7 Subsidies, countervailing duties and government procurement
Allegedly trade-distorting subsidies conferred on domestic industries by member countries have been a longstanding issue of contention in trade policy circles, and according to Leitner and Lester1 accounted for 99 issues in dispute in formal trade dispute proceedings between 1995 and 2013 – more than any other GATT/WTO agreement, aside from the basic GATT itself. A number of these disputes have been high profile, including the long-running softwood lumber dispute between Canada and the USA; the dispute between Brazil and Canada over aircraft subsidies by both countries; the dispute between the EU and the USA over US taxation of Foreign Sales Corporations; the dispute between Brazil and the USA over US subsidies to domestic cotton production; the dispute over EU subsidies to sugar production; and the dispute between the USA and the EU over subsidies to Boeing and Airbus.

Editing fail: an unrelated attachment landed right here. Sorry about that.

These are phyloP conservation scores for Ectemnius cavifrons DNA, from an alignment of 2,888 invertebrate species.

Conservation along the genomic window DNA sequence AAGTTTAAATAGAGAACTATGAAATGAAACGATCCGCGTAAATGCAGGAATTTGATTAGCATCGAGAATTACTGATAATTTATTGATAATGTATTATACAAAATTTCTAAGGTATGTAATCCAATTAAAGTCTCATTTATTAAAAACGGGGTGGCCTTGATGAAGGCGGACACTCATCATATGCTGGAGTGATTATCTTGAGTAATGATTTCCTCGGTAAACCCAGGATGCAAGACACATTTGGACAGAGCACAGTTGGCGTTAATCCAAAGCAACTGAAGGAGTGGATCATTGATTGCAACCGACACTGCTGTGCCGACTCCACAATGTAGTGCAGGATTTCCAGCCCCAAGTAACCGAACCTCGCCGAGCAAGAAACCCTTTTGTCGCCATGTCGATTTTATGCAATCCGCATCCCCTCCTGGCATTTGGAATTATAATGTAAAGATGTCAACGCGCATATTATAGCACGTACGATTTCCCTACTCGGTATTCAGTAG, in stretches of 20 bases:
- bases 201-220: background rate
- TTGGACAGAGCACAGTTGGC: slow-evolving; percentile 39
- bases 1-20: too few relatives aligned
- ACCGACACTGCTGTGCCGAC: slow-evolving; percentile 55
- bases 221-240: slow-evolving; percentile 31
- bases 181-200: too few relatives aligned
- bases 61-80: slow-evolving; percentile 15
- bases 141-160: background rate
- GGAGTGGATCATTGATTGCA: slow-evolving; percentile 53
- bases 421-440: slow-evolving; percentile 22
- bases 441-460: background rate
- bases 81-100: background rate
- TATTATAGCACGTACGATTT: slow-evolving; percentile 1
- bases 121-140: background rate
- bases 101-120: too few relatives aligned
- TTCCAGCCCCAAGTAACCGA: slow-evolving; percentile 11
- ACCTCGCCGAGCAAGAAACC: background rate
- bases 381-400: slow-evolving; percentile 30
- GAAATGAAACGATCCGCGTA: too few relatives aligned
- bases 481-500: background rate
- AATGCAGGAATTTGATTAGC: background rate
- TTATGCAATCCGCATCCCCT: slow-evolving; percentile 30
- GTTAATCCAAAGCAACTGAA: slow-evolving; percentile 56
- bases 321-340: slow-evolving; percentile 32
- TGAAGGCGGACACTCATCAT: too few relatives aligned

It is useful to keep in mind three basic subsidy scenarios:
The latter two scenarios do not implicate the potential imposition of unilateral countervailing duties given that the subsidized products are not moving from Country A to Country B’s market, but instead raise the potential for a formal complaint under the Dispute Settlement Provisions of the WTO.
Under Article VI of the GATT, member countries may impose countervailing duties on imports into their domestic markets in an amount not in excess of the estimated bounty or subsidy determined to have been granted, directly or indirectly, on the manufacture, production, or export of such product in the...
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